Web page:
This gives a more mixed view of things. I believe more along the lines of what Mark says here:
“Erythritol – Glycemic Index of 0
Erythritol is almost non-caloric (0.2 calories per gram) and about 60-70% as sweet as sugar. It’s the only sugar alcohol that doesn’t appear to cause gastrointestinal distress (because the body absorbs it rather than let it pass to the colon for fermentation), it doesn’t affect blood sugar or insulin, and it cannot be fermented by dental bacteria (and it exhibits some of xylitol’s inhibitory effect on carie-causing oral bacteria, though not all of it).
For the most part, erythritol seems pretty safe, and it’s rumored to taste very similar to sugar. Overconsumption – taking in more than your body can absorb – can result in bloating and gastrointestinal distress, but it takes a lot.”
Thank you Maria!
Lola, this is interesting. Might explain why I get a tummy upset from anything with erithritol. Now I mainly use just like sugar, stevia or vegetable glycerin for sweetener. I reserve erithritol for confectioners swerve (makes awesome frosting!) Also, chocolate perfection bars. Thanks!
I have a question regarding almond flour. I stumbled upon some users’ comments on Mark’s and Elana’s blogs that talk about rancid Omega 6 fatty acids that we get from baking blanched almond flour. It seems that quite a big group of people is concerned about this…
Could you clarify on this point? Thanks! 🙂
I think this is a good write up on this topic. For the most part, all my almond flour recipes tend to be desserts or many times I provide a coconut flour option if your are concerned as well. Thanks! 🙂
Also, the smoke point for the oils in almonds (the point where they become rancid) is 420 degrees. None of my baking product call for a cooking temperature that high. 🙂
Have you heard of the sweetner Lo Han Kuo? I would like to know your thoughts on it? 🙂
Hi, from a health standpoint, it is a good option. I have not tried it so I don’t know how good the taste and performance in baking is. 🙂
I have tried the lo han guo and it seemed to make me want to eat more so I wonder about the glycemic index. I am very sugar sensitive, so maybe it is just me. I had it in liquid form. If I remember correctly, it was very expensive. It tasted good. Never tried it in baking. I think the Just Like Sugar and Swerve perform so well, I’ll stick to them. For liquid sweetener, I use stevia or vegetable glycerin. I read about vegetable glycerin close to twenty years ago, in a candida control cookbook. I use it in homemade salad dressings. Also added some organic maple flavoring to some and made a so/so maple syrup for Maria’s delicious waffles.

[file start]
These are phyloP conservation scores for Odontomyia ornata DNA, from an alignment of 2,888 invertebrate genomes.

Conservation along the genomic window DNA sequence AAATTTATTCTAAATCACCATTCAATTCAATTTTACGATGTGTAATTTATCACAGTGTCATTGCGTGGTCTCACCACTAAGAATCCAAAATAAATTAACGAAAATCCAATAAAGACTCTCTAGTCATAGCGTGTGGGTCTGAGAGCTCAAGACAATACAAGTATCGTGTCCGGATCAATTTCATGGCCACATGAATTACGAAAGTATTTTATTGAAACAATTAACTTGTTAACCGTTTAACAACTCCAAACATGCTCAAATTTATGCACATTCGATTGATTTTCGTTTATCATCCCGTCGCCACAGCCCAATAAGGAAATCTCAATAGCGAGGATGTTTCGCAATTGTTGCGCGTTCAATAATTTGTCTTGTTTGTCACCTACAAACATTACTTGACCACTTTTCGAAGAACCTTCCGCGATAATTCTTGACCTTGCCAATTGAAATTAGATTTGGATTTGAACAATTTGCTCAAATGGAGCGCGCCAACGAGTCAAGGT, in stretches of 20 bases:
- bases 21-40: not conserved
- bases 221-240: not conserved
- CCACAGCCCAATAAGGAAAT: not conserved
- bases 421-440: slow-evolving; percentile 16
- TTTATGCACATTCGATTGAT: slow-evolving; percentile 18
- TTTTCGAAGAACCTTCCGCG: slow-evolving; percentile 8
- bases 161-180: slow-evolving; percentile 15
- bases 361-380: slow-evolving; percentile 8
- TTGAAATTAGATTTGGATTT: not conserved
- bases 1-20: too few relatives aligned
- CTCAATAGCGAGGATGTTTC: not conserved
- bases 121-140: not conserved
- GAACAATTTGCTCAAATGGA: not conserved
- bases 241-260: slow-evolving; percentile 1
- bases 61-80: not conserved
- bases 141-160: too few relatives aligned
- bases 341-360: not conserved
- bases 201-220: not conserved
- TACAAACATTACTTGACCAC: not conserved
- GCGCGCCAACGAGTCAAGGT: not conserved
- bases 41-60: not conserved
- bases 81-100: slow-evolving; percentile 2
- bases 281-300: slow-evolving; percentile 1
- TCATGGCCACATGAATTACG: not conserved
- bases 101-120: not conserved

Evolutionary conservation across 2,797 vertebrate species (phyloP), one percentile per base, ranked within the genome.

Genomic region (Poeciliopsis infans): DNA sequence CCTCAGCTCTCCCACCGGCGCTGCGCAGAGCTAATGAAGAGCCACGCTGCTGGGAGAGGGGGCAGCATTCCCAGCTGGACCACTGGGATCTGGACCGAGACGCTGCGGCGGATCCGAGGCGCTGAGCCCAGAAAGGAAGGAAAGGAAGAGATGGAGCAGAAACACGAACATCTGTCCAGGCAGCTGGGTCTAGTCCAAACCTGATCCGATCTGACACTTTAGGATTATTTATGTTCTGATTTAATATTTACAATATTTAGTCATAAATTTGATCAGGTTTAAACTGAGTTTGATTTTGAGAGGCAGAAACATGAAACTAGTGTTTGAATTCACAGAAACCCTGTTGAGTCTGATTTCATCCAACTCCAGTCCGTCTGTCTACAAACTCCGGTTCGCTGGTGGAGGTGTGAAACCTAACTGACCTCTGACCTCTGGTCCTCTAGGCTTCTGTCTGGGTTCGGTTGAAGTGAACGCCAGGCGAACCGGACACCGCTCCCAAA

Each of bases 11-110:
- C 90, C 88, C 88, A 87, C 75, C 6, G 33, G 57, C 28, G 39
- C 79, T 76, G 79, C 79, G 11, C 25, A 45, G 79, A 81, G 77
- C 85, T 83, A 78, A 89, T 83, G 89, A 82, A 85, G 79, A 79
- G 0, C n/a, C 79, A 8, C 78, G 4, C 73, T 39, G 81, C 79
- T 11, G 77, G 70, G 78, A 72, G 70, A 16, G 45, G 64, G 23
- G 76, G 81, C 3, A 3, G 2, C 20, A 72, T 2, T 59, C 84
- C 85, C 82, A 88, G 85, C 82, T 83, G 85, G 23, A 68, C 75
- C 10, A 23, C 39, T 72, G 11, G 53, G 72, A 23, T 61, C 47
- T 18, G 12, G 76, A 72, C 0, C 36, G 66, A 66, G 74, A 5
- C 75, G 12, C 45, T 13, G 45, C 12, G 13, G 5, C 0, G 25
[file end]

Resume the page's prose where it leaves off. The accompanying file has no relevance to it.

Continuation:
Hi Maria! I’m really learning a lot about swaps from your books & blog. As I revamp my recipes, I have a question…What’s your opinion of molasses? I realize it’s a sugar-sweetener, but it’s been touted as having health benefits. What’s your take on it? Thanks!
I just don’t think any benefit outweighs all the sugar/carbs. 🙂
i want to make these so badly but don’t have a twinkie pan :(. Do you think this would work well in a muffin pan as cupcakes, and stuff or top with the filling? thanks!
Yes, this will work in a muffin pan. Thanks! 🙂
I just made the Pumpkin Scones, and they are delicious!!! Next time, I would probably bake them a little less time because they are a little dry. Could you post the nutritional facts for them? Also, how long do they keep? Thanks.
I really don’t want to be a bump in the road to all your fab pumpkin recipes and they do look delish, but I don’t care for pumpkin. Is there an alternative to pumpkin? In the past I ate Sweet Potato Pie instead of Pumpkin and now I don’t know what to have. Thanks!
Hey Katy, I just wanted to share something I found. I love sweet potatoes too and was worried about having them at thanksgiving. At the grocery store last week I found a squash. They call it Delicata or Sweet Potato squash. It has very little carbs. I put it in the oven with butter, salt pepper and cooked it at 375 for 45 minutes. Put some Just like Sugar Brown on it and put it back in the oven for a few minutes….OMG sooooo good!! You prob could make a pie with it too I’d imagine. After it cooks it scrapes right out of the shell so easy.
I am going to make the pumpkin scones and cheesecake!
can’t wait to make TWINKIES!!! I didn’t see or missed—how many twinkies does your recipe make? Thank You!
It should make about 8. 🙂
Made the pumpkin in the jar for Thanksgiving (Canada). I HUGE hit with my family who don’t follow this way of eating.
Hi Maria, what kind of injector tool do you use for the Twinkie filling? Do you have a link by chance on where I could purchase one? Thank you!!
It comes with injector.